Chart 2 shows return on equity (ROE) trends for the U.S. banking industry from 1869 to the present. It is often argued that requiring higher equity-to-asset levels would reduce ROE, which could inhibit the industry's ability to attract capital. However, ROE data seem to contradict this view. Although equity capital as a percent of total assets declined significantly during this period, ROE did not increase as might have been expected. It remained close to 10 percent through the first half of the 20th century and then slowly and modestly increased during the second half and to the present.4
There was a notable temporary spike in this trend for the largest banks during the early 2000s, when their ROE reached nearly 30 percent. Not surprisingly, however, these returns reflected an industry taking substantial risk. When the real estate bubble burst in 2008, ROE quickly and dramatically reversed itself. Since the crisis, ROE appears to be slowly recovering and again stands at around 10 percent.
Chart 3 shows the U.S. banking industry's average return on assets (ROA), which declined from more than 2 percent in the late 19th century to just over 1 percent in the early 20th century and beyond, almost in lock step with declines in the equity-to-assets ratio. Thus, for any number of reasons, returns on assets and equity within the banking industry do not appear to benefit in any sustained manner from increased leverage over the long term.
Chart 4 shifts the focus from general trends in equity levels and returns to that of comparing capital levels to other measures of performance. It shows trends in U.S. bank loans-to-average assets for different levels of equity capital among non-community banks (generally money-center and regional banks) from 2004 to the present. It suggests that better capitalized banks were more successful at retaining and extending loans through the economic downturn and recovery than banks with less capital. The decline in lending, and thus the impact on the broader economy, was particularly severe for banks that held less than 8 percent equity capital.
Finally, Chart 5 compares capital levels among U.S. banks that failed and were taken into FDIC receivership during the recent crisis; it does not include banks that received government support to prevent their failure. As might be expected, the percentage of banks with the lowest capital levels failed at a rate nearly double that for the most highly capitalized banks.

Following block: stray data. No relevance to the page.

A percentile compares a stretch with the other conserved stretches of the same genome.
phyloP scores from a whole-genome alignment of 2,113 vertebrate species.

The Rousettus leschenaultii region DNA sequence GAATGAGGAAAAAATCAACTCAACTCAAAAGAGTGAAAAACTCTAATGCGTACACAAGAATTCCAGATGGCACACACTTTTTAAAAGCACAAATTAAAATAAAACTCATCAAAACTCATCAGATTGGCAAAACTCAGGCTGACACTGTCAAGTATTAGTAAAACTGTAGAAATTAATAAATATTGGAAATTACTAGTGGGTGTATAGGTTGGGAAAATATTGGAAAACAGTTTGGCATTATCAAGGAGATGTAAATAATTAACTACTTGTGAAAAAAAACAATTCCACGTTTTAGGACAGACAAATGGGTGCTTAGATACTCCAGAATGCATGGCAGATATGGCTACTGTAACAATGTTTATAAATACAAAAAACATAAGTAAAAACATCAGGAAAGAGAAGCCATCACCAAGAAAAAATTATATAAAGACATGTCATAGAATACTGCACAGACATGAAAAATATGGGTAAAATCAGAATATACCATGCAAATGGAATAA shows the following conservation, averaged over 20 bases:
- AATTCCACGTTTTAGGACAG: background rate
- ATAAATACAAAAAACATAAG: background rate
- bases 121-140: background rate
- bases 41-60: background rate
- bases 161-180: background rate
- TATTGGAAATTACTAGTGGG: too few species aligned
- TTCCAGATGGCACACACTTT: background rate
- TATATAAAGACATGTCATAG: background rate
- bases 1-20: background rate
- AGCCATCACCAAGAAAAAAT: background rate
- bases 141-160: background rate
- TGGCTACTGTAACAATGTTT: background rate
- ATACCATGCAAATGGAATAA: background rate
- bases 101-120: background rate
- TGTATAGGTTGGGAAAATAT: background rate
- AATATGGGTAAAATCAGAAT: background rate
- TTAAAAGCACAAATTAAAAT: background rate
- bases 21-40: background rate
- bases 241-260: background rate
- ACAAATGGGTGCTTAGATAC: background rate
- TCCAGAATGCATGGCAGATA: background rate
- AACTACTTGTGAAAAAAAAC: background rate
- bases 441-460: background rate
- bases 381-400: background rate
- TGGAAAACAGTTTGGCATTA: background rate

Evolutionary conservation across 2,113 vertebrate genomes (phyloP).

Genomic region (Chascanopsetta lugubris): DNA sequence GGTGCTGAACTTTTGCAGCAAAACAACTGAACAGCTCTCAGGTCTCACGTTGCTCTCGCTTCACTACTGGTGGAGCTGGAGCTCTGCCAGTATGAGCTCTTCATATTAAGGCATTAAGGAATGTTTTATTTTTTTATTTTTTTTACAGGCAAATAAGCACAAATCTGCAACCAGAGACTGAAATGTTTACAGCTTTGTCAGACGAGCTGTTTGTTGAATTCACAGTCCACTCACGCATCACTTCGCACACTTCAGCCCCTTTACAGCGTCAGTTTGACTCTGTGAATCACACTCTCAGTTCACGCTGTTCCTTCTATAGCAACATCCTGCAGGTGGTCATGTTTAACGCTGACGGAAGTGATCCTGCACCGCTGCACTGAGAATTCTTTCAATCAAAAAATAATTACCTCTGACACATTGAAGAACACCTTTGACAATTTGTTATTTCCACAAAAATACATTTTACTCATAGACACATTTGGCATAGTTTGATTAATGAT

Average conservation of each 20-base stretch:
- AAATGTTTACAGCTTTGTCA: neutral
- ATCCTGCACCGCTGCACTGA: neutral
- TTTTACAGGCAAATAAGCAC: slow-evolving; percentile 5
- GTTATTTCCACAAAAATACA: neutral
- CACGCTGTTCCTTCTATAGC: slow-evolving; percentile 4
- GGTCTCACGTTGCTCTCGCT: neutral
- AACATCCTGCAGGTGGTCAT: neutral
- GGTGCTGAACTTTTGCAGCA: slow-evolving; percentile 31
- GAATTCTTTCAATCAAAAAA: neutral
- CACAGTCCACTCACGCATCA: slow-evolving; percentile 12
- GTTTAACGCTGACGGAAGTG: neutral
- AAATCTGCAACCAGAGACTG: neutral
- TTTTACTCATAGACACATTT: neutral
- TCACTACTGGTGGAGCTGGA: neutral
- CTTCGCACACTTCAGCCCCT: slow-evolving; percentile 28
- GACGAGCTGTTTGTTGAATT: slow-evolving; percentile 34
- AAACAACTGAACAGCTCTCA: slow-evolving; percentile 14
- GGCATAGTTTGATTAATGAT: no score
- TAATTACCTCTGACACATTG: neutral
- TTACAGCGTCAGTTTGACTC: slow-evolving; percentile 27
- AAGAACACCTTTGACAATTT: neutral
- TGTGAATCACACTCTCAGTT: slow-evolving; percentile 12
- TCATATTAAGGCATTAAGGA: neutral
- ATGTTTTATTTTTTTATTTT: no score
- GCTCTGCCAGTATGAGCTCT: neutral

Empirical Evidence in Favor of Higher Equity Capital
Beyond these general trends, considerable research supports the proposition that some amount of additional bank equity would facilitate both industry stability and economic growth.
In their book The Bankers' New Clothes, Anat Admati of Stanford University and Martin Hellwig of the University of Bonn make a compelling case for equity capital to play a far more dominant role in banking.5 They note, for example, that few other industries operate under such high debt positions and favored status; yet these other industries often earn consistently comparable or better returns for their investors. Andrew Haldane, in a paper presented at a Federal Reserve Bank of Kansas City symposium, provided a detailed analysis of both the usefulness of the equity-to-asset ratio in comparing relative capital levels among banks and the fact that banks with higher equity capital levels performed consistently better than those holding less capital.6
In recent research, Bank of International Settlements (BIS) Economic Adviser and Head of Research Hyun Song Shin concluded that a bank with plentiful "own funds" (equity capital) is able to attract creditors at lower costs and on better terms than a less well-capitalized bank. He emphasized that both the macroeconomic objective of unlocking bank lending and the supervisory objective of sound banks are better served if banks have more capital. Sound banks lend more, and do so on a sustained basis, over the cycle. He found, for example, that a 1 percentage point increase in equity-to-total-assets is associated with a 0.6 percentage point uptick in subsequent growth in lending.7